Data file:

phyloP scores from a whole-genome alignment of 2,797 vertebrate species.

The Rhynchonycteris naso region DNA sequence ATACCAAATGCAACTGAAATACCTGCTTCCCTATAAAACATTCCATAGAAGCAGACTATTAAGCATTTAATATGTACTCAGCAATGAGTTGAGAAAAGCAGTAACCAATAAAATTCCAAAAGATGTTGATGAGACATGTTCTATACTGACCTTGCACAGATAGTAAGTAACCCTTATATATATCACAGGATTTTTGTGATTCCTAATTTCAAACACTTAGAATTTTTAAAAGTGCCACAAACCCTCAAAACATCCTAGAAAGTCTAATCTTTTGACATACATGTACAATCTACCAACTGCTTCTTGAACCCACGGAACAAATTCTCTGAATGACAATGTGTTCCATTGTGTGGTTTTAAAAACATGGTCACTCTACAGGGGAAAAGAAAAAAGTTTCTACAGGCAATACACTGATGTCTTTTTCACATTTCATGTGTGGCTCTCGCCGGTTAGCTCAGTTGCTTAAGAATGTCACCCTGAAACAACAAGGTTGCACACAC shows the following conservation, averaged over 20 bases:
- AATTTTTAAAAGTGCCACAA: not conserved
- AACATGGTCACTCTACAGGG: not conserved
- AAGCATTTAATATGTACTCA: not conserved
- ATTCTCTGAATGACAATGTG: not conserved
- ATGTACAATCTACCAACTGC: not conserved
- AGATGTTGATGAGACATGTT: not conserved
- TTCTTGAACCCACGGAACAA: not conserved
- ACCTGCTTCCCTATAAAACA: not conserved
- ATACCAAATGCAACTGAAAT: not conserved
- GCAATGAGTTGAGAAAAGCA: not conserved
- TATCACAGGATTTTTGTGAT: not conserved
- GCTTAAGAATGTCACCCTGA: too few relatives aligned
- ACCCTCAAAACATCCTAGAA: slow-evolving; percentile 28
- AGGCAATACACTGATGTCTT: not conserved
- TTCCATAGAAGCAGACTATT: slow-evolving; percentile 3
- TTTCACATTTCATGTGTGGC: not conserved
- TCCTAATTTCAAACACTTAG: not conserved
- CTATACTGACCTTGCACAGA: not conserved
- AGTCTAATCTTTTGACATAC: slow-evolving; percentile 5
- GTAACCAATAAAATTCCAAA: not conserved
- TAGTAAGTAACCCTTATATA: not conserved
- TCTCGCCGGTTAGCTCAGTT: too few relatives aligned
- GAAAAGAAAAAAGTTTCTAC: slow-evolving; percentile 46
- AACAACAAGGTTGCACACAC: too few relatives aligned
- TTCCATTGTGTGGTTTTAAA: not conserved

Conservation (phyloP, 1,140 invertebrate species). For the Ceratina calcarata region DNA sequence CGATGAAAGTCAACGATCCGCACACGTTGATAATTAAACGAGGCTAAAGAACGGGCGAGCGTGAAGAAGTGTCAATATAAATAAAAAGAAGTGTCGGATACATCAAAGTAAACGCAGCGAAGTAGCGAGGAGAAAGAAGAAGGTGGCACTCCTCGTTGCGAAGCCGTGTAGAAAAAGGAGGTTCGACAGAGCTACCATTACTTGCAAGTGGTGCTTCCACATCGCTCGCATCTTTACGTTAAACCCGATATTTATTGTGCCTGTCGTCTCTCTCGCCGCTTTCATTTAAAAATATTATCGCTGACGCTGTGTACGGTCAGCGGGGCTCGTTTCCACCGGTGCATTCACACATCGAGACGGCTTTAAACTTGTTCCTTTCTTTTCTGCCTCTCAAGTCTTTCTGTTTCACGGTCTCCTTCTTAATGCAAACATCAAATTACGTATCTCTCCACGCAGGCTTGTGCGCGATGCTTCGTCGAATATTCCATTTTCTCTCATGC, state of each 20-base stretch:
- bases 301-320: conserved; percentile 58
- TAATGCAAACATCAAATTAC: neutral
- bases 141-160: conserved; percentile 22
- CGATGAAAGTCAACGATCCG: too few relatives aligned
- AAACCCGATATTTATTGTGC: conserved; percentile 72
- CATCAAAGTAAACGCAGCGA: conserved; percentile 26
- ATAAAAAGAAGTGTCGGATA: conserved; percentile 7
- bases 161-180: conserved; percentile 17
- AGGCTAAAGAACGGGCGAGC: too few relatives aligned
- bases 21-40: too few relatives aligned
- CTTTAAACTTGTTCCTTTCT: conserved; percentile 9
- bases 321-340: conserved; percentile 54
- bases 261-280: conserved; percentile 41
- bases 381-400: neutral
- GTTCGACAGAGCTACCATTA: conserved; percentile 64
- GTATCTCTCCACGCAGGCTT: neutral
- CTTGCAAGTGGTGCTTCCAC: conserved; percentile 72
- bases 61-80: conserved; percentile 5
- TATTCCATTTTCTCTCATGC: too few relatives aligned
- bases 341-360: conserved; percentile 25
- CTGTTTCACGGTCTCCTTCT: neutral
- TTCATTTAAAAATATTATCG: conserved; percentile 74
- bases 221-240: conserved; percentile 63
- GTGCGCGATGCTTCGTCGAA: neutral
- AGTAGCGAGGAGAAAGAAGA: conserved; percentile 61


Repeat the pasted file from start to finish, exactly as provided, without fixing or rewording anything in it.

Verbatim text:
phyloP scores from a whole-genome alignment of 2,797 vertebrate species.

The Rhynchonycteris naso region DNA sequence ATACCAAATGCAACTGAAATACCTGCTTCCCTATAAAACATTCCATAGAAGCAGACTATTAAGCATTTAATATGTACTCAGCAATGAGTTGAGAAAAGCAGTAACCAATAAAATTCCAAAAGATGTTGATGAGACATGTTCTATACTGACCTTGCACAGATAGTAAGTAACCCTTATATATATCACAGGATTTTTGTGATTCCTAATTTCAAACACTTAGAATTTTTAAAAGTGCCACAAACCCTCAAAACATCCTAGAAAGTCTAATCTTTTGACATACATGTACAATCTACCAACTGCTTCTTGAACCCACGGAACAAATTCTCTGAATGACAATGTGTTCCATTGTGTGGTTTTAAAAACATGGTCACTCTACAGGGGAAAAGAAAAAAGTTTCTACAGGCAATACACTGATGTCTTTTTCACATTTCATGTGTGGCTCTCGCCGGTTAGCTCAGTTGCTTAAGAATGTCACCCTGAAACAACAAGGTTGCACACAC shows the following conservation, averaged over 20 bases:
- AATTTTTAAAAGTGCCACAA: not conserved
- AACATGGTCACTCTACAGGG: not conserved
- AAGCATTTAATATGTACTCA: not conserved
- ATTCTCTGAATGACAATGTG: not conserved
- ATGTACAATCTACCAACTGC: not conserved
- AGATGTTGATGAGACATGTT: not conserved
- TTCTTGAACCCACGGAACAA: not conserved
- ACCTGCTTCCCTATAAAACA: not conserved
- ATACCAAATGCAACTGAAAT: not conserved
- GCAATGAGTTGAGAAAAGCA: not conserved
- TATCACAGGATTTTTGTGAT: not conserved
- GCTTAAGAATGTCACCCTGA: too few relatives aligned
- ACCCTCAAAACATCCTAGAA: slow-evolving; percentile 28
- AGGCAATACACTGATGTCTT: not conserved
- TTCCATAGAAGCAGACTATT: slow-evolving; percentile 3
- TTTCACATTTCATGTGTGGC: not conserved
- TCCTAATTTCAAACACTTAG: not conserved
- CTATACTGACCTTGCACAGA: not conserved
- AGTCTAATCTTTTGACATAC: slow-evolving; percentile 5
- GTAACCAATAAAATTCCAAA: not conserved
- TAGTAAGTAACCCTTATATA: not conserved
- TCTCGCCGGTTAGCTCAGTT: too few relatives aligned
- GAAAAGAAAAAAGTTTCTAC: slow-evolving; percentile 46
- AACAACAAGGTTGCACACAC: too few relatives aligned
- TTCCATTGTGTGGTTTTAAA: not conserved

Conservation (phyloP, 1,140 invertebrate species). For the Ceratina calcarata region DNA sequence CGATGAAAGTCAACGATCCGCACACGTTGATAATTAAACGAGGCTAAAGAACGGGCGAGCGTGAAGAAGTGTCAATATAAATAAAAAGAAGTGTCGGATACATCAAAGTAAACGCAGCGAAGTAGCGAGGAGAAAGAAGAAGGTGGCACTCCTCGTTGCGAAGCCGTGTAGAAAAAGGAGGTTCGACAGAGCTACCATTACTTGCAAGTGGTGCTTCCACATCGCTCGCATCTTTACGTTAAACCCGATATTTATTGTGCCTGTCGTCTCTCTCGCCGCTTTCATTTAAAAATATTATCGCTGACGCTGTGTACGGTCAGCGGGGCTCGTTTCCACCGGTGCATTCACACATCGAGACGGCTTTAAACTTGTTCCTTTCTTTTCTGCCTCTCAAGTCTTTCTGTTTCACGGTCTCCTTCTTAATGCAAACATCAAATTACGTATCTCTCCACGCAGGCTTGTGCGCGATGCTTCGTCGAATATTCCATTTTCTCTCATGC, state of each 20-base stretch:
- bases 301-320: conserved; percentile 58
- TAATGCAAACATCAAATTAC: neutral
- bases 141-160: conserved; percentile 22
- CGATGAAAGTCAACGATCCG: too few relatives aligned
- AAACCCGATATTTATTGTGC: conserved; percentile 72
- CATCAAAGTAAACGCAGCGA: conserved; percentile 26
- ATAAAAAGAAGTGTCGGATA: conserved; percentile 7
- bases 161-180: conserved; percentile 17
- AGGCTAAAGAACGGGCGAGC: too few relatives aligned
- bases 21-40: too few relatives aligned
- CTTTAAACTTGTTCCTTTCT: conserved; percentile 9
- bases 321-340: conserved; percentile 54
- bases 261-280: conserved; percentile 41
- bases 381-400: neutral
- GTTCGACAGAGCTACCATTA: conserved; percentile 64
- GTATCTCTCCACGCAGGCTT: neutral
- CTTGCAAGTGGTGCTTCCAC: conserved; percentile 72
- bases 61-80: conserved; percentile 5
- TATTCCATTTTCTCTCATGC: too few relatives aligned
- bases 341-360: conserved; percentile 25
- CTGTTTCACGGTCTCCTTCT: neutral
- TTCATTTAAAAATATTATCG: conserved; percentile 74
- bases 221-240: conserved; percentile 63
- GTGCGCGATGCTTCGTCGAA: neutral
- AGTAGCGAGGAGAAAGAAGA: conserved; percentile 61